Jaybird is Birdmojo on Xbox Live and Jaybirdmojo on Playstation's network. He's been playing consoles since the Atari 2600 and it was Zork that taught him how to touch-type. If you've got a song for Wednesday, a commercial for Saturday, a recommendation for Tuesday, an essay for Monday, or, heck, just a handful a questions, fire off an email to

Related Post Roulette

64 Responses

  1. Alan Scott says:

    I saw the pilot, and it was not anywhere near as terrible as I expected it to be.

    The core characters of the GCPD, and the criminals they face, are all fun and engaging. Gotham City looks and feels like Gotham City, the villains have that over-the-top colorfulness while still being grounded in reality that you’d expect from batman villains. But beside from the cops and Cobblepot, all of the remaining references to the batman mythos ranged from dull to laughably bad. Selina and Alfred were particularly cringeworthy–though so far they’re only brief cameos.Report

    • Glyph in reply to Alan Scott says:

      If they have this on-demand I may try to watch it tonight, I was curious about it.

      On a whim I rewatched the first two episodes of BtVS (it’s on both Netflix and APrime), and now I am wondering if I will be rewatching at least part of the series for the 4th(?) time.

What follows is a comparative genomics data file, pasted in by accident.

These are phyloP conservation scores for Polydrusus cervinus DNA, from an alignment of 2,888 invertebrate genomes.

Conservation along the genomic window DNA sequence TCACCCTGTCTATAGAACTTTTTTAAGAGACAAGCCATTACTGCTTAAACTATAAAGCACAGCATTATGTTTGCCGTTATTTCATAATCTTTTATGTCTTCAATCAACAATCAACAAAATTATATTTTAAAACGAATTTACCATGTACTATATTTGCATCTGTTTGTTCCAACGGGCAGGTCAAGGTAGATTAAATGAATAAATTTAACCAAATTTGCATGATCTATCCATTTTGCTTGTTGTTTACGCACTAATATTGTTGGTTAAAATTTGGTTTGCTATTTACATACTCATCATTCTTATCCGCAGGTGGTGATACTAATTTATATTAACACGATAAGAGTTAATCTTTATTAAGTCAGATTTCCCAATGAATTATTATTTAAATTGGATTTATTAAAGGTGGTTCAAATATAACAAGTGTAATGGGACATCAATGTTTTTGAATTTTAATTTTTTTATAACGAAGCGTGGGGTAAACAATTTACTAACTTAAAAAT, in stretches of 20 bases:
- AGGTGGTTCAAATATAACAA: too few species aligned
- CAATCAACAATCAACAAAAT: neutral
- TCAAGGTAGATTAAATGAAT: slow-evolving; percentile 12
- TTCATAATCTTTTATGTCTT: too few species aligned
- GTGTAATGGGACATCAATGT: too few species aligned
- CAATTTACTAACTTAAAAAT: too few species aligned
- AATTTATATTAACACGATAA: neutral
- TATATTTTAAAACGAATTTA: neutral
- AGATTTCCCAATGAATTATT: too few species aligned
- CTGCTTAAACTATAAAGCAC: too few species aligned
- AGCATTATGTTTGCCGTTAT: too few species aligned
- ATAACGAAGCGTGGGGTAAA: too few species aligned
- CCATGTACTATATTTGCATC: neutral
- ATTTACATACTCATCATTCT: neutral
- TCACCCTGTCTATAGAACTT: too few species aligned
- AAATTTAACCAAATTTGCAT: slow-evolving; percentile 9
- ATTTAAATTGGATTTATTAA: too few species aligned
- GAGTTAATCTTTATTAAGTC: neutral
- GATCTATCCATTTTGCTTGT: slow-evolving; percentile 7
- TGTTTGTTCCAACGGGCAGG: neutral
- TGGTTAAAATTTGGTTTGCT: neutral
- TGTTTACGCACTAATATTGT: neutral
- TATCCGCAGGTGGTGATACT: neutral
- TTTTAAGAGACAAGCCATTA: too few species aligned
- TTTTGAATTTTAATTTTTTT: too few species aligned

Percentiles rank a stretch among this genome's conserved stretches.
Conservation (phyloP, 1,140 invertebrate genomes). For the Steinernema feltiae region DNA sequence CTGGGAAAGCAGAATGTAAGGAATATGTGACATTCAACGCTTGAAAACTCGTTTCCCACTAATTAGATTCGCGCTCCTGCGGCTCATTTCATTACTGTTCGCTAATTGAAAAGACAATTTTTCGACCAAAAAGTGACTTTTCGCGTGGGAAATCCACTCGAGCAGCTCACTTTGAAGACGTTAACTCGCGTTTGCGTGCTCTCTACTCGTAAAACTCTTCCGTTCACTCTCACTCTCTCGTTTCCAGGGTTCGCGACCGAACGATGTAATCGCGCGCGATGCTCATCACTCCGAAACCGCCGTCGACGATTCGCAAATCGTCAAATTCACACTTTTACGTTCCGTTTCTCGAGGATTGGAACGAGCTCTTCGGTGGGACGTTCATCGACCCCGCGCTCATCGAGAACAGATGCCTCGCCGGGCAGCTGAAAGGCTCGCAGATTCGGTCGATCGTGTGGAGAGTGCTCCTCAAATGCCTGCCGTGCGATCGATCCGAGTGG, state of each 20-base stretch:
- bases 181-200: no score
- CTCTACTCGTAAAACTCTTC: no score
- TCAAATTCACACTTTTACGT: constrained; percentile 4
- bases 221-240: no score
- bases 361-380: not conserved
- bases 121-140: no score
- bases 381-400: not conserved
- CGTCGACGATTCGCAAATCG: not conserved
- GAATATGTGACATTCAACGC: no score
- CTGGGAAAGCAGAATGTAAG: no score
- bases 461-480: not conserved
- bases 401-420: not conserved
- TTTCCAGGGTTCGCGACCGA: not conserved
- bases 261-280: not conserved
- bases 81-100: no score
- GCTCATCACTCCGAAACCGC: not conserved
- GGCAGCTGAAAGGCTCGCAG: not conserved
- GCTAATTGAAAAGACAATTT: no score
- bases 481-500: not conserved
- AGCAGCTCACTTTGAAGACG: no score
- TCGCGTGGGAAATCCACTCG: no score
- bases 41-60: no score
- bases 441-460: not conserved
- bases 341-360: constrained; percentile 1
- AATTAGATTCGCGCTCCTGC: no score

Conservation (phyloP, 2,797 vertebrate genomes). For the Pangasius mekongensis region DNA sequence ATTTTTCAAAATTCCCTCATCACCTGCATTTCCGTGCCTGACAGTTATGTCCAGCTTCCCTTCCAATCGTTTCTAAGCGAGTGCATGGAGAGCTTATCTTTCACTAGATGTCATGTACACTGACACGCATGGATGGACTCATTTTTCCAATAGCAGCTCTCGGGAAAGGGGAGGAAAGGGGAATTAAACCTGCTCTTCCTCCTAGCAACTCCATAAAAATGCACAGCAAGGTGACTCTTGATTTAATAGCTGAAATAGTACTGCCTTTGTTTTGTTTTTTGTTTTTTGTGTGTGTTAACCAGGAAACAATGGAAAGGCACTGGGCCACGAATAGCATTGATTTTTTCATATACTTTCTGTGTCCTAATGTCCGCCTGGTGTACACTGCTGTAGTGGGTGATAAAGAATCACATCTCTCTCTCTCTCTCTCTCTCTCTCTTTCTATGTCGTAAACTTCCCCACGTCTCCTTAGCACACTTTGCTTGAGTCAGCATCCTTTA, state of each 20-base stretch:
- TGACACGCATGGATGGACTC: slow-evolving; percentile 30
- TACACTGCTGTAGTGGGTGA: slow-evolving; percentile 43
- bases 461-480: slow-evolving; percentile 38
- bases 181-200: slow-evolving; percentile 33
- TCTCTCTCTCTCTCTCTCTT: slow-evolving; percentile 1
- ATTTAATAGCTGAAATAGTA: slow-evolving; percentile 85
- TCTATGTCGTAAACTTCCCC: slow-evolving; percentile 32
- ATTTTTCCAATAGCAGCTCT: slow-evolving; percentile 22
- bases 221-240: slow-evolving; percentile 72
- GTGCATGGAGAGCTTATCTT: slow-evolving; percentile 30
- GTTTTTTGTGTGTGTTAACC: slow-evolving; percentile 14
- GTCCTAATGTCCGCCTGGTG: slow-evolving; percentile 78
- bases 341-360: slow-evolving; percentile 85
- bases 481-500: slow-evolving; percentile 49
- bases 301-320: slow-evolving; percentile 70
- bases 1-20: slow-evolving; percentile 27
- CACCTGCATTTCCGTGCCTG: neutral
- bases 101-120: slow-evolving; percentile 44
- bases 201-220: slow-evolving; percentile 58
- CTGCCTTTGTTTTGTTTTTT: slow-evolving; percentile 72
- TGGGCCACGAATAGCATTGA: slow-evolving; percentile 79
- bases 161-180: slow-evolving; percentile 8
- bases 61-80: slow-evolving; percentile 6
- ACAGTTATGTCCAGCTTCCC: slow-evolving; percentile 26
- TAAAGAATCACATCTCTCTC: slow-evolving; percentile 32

If you ask me which show is ‘better’, I might say The Wire.

      But if you ask me which show is ‘loved harder’, it might be this one.

      You remember all the jokes and the metaphors and the operatic emotions, but what you forget is how it’s a show in love with words and language, firing off rapid, smart dialogue that recalls old screwball comedies, or even hardboiled detective films/stories.

      And Buffy Summers and crew are definitely genre heroes built to last, every bit as much as James Kirk et al, or Bruce Wayne/Peter Parker etc.Report

      • Reformed Republican in reply to Glyph says:

        I finished season one of Buffy a couple weeks ago. It definitely holds up well. Whedon really has a way with dialogue. I am catching up a few other things, but I plan to finish the series again.Report

      • Glyph in reply to Glyph says:

        I assume he scripted the two-part pilot, and yeah, that dialogue sings. When Giles says:

        “Listen to me… Jesse is dead. You have to remember that when you see him, you’re not looking at your friend. You’re looking at the thing that killed him.”

        Man, that’s good. Imagine Clint delivering those lines.Report

      • Tod Kelly in reply to Glyph says:

        Regarding Buffy, I actually recommend skipping the entire first season and jumping in to the second. And even then mostly because there’s a lot of the show’s mythology there. It really begins to come into it’s own in the third.Report

      • James K in reply to Glyph says:


        I agree about season 1 (Wheadon always takes time to get good), but I can’t agree about Season 2. The first appearance of Angelus isn’t just a world-building feature, it’s pretty remarkable TV.Report

      • Tod Kelly in reply to Glyph says:

        @james-k Yeah, I get that.

        I do agree that what we might now call the season arc shows are really great. And the decision to replace the Master’s cult with a fun villain like Spike was spot on.